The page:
People sometimes use the phrase “five-finger discount” or mention “sticky fingers” to jokingly refer to stealing. Some consider stealing to be nothing more than a harmless prank.
Taking something that belongs to someone else can, however, have serious consequences.
What is theft?
Theft refers to the taking of another person’s property without authorization and with the intent to permanently deprive the owner of that property. The type of items stolen, as well as their worth, determines the classification of the theft.
How does theft differ from burglary?
Whereas theft focuses on taking someone else’s property without their consent, burglary refers to the unlawful entry into a building or occupied structure with the intent to commit a crime once inside. The type of structure that the person enters, as well as the time of day, affects the classification of the burglary.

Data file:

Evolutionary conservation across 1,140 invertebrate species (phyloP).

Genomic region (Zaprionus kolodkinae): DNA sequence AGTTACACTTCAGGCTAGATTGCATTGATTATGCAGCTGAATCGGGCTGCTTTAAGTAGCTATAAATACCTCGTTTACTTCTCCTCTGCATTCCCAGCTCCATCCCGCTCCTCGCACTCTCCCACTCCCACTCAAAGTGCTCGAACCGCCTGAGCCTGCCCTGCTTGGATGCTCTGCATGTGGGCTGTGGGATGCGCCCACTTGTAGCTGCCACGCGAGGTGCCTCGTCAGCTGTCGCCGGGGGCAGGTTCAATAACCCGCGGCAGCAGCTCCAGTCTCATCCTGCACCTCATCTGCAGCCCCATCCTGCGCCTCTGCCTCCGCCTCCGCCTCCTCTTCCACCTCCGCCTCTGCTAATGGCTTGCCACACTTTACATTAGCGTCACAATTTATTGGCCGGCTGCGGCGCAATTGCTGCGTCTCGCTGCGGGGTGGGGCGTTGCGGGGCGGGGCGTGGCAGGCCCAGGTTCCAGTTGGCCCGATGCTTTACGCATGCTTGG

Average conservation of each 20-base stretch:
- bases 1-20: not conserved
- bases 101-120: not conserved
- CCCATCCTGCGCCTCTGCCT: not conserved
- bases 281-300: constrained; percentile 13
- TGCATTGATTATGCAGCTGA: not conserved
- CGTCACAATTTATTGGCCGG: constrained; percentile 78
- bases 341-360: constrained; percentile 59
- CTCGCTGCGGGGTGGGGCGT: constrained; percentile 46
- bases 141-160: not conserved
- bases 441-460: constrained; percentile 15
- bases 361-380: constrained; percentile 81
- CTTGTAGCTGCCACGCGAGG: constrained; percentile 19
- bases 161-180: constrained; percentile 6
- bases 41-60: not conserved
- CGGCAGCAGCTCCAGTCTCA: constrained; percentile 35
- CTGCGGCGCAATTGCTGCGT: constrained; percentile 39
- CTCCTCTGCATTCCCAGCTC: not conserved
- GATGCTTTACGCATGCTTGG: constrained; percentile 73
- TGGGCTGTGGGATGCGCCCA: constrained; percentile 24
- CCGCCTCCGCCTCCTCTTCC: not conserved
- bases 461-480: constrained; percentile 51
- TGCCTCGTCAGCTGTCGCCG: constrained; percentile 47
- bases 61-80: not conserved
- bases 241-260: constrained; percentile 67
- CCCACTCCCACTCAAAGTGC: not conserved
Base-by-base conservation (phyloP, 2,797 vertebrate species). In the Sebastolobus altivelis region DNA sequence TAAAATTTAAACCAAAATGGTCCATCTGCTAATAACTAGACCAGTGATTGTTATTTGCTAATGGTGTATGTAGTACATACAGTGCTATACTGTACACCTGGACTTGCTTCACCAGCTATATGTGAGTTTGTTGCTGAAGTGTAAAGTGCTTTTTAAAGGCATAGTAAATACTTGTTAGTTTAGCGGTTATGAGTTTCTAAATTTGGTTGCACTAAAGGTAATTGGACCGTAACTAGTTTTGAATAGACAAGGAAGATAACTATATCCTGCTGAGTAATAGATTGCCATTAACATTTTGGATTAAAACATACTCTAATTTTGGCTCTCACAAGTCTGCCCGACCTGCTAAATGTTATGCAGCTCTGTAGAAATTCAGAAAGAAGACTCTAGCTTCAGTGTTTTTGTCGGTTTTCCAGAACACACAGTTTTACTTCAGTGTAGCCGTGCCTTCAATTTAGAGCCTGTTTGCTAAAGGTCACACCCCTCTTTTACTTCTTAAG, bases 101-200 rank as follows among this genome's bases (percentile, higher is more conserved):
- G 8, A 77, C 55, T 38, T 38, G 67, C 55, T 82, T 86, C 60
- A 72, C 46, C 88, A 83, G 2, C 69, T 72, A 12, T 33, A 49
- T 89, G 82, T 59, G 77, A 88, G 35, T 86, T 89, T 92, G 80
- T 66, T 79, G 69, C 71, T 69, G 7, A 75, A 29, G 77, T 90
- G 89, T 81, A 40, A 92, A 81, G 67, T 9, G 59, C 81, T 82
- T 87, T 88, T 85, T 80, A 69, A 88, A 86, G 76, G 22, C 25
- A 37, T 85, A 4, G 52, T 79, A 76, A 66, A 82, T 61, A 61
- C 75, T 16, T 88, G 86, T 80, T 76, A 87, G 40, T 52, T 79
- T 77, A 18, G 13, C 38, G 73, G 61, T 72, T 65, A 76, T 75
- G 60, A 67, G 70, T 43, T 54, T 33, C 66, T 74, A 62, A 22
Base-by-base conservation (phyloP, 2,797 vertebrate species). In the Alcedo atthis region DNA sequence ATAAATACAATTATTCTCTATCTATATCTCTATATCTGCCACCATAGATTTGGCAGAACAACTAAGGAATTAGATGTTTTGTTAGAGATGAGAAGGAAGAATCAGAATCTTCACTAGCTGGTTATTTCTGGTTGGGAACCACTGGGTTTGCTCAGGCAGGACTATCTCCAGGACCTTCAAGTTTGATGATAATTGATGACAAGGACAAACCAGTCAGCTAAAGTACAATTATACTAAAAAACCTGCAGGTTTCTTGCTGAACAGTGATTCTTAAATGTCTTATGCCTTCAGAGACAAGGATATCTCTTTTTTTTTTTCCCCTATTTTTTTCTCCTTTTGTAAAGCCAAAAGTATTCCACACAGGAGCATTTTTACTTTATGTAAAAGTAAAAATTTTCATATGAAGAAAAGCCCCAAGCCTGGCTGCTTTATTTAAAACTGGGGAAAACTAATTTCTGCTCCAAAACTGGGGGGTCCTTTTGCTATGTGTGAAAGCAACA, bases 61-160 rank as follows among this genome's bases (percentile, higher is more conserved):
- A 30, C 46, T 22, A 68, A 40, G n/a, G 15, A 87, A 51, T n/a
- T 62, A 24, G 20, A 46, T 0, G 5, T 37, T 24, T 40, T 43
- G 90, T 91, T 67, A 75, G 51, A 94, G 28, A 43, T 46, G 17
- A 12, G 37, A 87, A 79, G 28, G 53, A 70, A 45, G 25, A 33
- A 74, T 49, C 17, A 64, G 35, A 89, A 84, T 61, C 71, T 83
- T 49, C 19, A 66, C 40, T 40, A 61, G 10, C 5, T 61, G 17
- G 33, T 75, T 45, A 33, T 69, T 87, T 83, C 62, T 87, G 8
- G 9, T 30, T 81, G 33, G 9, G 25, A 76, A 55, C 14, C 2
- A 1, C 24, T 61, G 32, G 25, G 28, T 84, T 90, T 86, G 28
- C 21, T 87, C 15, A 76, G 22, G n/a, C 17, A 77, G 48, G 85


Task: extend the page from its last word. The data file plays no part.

What is an example of theft versus burglary?
A man’s neighbor goes on vacation, and he agrees to feed her cats while she is away. He has a key to her house for this purpose, and while he is inside feeding the cats, he helps himself to her laptop. He removes this item and plans to sell it. The man has committed theft.
A man learns that his neighbor has left for a vacation. He breaks into her home for the purpose of stealing her laptop. The man might or might not actually remove the item. Either way, the man has committed burglary.
What are some possible defenses for theft cases?
The accused person’s attorney could claim that when the defendant took the item, this person had a good faith belief that he or she was the rightful owner of the property. As well, the attorney may attempt to establish that the person had become intoxicated and, therefore, was unable to formulate the intent to steal.
Finally, the defendant may try to demonstrate that he or she had both the intention and ability to return the property at the time of the alleged theft. Generally, the defendant would also need to show that evidence exists to support each of these claims.